Bonjour - an episode of France

From the fug and busy streets of Paris I find myself in the middle of nowhere as I arrive at my destination in the dark. One of the first things that I notice is the tantalising smell of Lonicera fragantissima (Winter Honeysuckle).



Courtyard of Baulay, gentles squares of Thymus sp, clipped Phlomis fruticosa, Lavandula sp & various.

I am working at Baulay at the moment, a private garden in the Loire Valley. Patrick and Benny, the owners are garden enthusiasts. The site used to be farmland, in which there are farm buildings that they have converted into their lovely home and into self-catering accommodation, which the French call 'un gite' here.



Baulette, one of the accommodation they rent out.

Altogether they have 9 acres. This comprises of a dry garden, borders, woodland, ponds one with lots of carp and one with lots of singing frogs, a work in progress meadow, orchard and an area for a future to be Japanese inspired area.



Detail of birdbox and vine on wall

Patrick wanted to create a dry garden because he likes the landscape of the South of France. The soil around this area here is heavy clay, that gets very wet in the winter and can get hard & dry in summer. But when they were installing geo-thermal heating in a large area behind their house and tonnes of clay had to be excavated, Patrick saw it as his opportunity to replace that clay with gravel, and has gone to about it with relish to create a world of his own. In this garden he grows lots of different kinds of Cistus, Lavandula, and grasses.




Still with all that clay extracted and several feet of gravel, this part of the garden doesn't come without its foibles. Patrick finds that he has to start plants out at a height for them to be able to be establish and have their optimum dry, well drained conditions.



Patrick's raised beds made out of stone, he also makes wooden cube planters to serve the same purpose.

Patrick is also an avid tester of plants, he's a firm believer of the sound logic finding the right plant and the right place. Like a scientist he is constantly trying out different species and cultivars to see what would suit his garden.



Patrick propagating different Cistus sp.

He is also fond of umbrella trees - Pinus pinea and has planted up a ridge with them. Which reminds me of a very fine specimen at Tresco.




Benny on the other hand has many mixed borders of perennials, shrubs, self-sowers etc. and cultivates a wild feeling in the garden. She is very partial to roses, and numerous types are interspersed around.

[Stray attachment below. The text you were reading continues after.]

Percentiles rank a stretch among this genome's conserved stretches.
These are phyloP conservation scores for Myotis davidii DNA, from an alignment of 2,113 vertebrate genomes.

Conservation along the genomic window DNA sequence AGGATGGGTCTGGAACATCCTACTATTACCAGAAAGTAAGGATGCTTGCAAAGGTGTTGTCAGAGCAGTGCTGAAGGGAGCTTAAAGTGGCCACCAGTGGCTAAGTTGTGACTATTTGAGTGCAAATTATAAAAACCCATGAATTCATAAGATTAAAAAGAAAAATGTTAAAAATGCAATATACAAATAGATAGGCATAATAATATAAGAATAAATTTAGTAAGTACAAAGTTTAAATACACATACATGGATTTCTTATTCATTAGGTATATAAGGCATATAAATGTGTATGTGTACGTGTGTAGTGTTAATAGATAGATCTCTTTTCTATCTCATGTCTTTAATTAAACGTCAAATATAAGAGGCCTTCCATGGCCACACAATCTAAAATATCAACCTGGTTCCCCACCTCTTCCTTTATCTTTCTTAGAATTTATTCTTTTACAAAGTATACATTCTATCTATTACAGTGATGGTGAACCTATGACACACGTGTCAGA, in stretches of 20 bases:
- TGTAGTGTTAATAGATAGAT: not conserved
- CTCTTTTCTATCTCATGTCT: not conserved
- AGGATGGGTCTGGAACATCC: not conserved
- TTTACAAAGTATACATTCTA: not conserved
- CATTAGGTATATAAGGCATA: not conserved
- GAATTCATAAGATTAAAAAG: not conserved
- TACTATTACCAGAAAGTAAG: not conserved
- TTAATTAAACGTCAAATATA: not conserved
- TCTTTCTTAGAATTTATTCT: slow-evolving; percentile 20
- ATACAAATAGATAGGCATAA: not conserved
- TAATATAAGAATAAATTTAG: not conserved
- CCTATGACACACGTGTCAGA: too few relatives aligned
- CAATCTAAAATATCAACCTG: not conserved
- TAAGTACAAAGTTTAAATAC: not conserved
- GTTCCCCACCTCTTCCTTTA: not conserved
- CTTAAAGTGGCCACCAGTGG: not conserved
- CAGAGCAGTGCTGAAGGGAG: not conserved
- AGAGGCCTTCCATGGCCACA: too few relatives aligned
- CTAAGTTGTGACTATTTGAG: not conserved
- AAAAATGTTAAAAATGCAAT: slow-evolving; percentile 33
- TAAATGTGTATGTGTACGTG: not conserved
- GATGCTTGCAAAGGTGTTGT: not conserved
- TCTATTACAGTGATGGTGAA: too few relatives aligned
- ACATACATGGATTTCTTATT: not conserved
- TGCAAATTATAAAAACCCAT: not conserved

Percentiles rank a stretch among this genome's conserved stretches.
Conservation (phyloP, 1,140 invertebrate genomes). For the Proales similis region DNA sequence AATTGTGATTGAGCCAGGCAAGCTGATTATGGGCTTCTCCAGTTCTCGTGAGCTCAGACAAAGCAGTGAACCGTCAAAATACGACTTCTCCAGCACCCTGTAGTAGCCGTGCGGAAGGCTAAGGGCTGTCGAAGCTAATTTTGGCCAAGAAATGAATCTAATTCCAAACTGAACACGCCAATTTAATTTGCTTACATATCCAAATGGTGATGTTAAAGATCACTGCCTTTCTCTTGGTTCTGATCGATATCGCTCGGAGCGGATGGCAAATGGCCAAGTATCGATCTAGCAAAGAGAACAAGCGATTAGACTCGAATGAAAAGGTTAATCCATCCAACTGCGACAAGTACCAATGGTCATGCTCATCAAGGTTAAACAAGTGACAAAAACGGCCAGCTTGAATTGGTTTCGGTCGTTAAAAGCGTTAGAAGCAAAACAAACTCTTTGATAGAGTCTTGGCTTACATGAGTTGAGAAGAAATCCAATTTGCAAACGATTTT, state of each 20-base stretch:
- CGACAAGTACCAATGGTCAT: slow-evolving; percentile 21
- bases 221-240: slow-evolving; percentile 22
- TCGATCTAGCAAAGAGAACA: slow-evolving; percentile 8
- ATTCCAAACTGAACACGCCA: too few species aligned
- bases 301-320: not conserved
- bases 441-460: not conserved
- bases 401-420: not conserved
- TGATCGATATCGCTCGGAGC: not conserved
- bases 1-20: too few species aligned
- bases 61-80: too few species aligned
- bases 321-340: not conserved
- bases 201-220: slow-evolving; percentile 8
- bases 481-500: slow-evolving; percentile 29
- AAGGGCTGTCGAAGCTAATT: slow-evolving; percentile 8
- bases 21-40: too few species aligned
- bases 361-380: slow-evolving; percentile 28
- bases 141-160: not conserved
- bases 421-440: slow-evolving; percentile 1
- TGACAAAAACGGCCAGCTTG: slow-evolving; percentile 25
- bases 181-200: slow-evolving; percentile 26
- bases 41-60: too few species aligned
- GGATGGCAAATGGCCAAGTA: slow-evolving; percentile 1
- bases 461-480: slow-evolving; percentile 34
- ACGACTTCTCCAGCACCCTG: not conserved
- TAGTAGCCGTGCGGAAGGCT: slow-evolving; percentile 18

One of Benny's many mixed borders.

She also adds her sculptural quirk to the garden, with her love of interesting metal objects and using them inventively. She is the creative thinker of the garden and has a good visual eye, lots of ideas & a keen sense of a bargain. She has a weakness for buying plants though and has difficulties planting them out - this is where I come in. All in all this is not your average domestic garden and is an ongoing ambitious project.



Old lampshade frames as Peony supports.


A metal chair frame for a red stemmed rose to spout from and wind around.

They have a cross at the front and the back of the garden not because they're religious, but because it will always appear as a landmark or symbol on maps etc.




The surrounding landscape is of agricultural field and woods, as leaves are yet to unfurl and crops to grow it is very stark at the moment.




When I was at Tresco, I realised that although I am interested in ethnobotany and in conservation, I wanted to do it through ornamental horticulture. Inspired by the work of Roberto Burle Marx who was a Brazilian artist, ecologist & naturalist, bringing together art and conservation, I feel that this aspect can have such a big impact and a deep influence on how things work or are done. I think of the story I was once told where in Portsmouth, a conservationist noticed that everybody seemed to be growing monkey puzzle trees (Araucaria araucana) outside their homes, after much research and looking into it, he realised that the local garden centre was responsible for this because they had been doing special offers on this tree. He thus then encouraged the garden centre to sell a variety of native trees and though this was a subtle activity, it resonated in a bigger way and made a difference to the streets in his local area.

I remember going to a brilliant conference at Kew about growing communities and sustainability and people had inferred that horticulture had the potential to change the world. I feel that ornamental horticulture can raise awareness of plants, nature & ecology and bring communities together. This is why at the moment I am interested in a plants person's garden and although my preference is to work in a public garden with a team of people, it is a good personal progression for me at this stage to work at a private garden in an independent way. Like it is when you travel by yourself and learn about yourself.

Leave a Comment

Post a Comment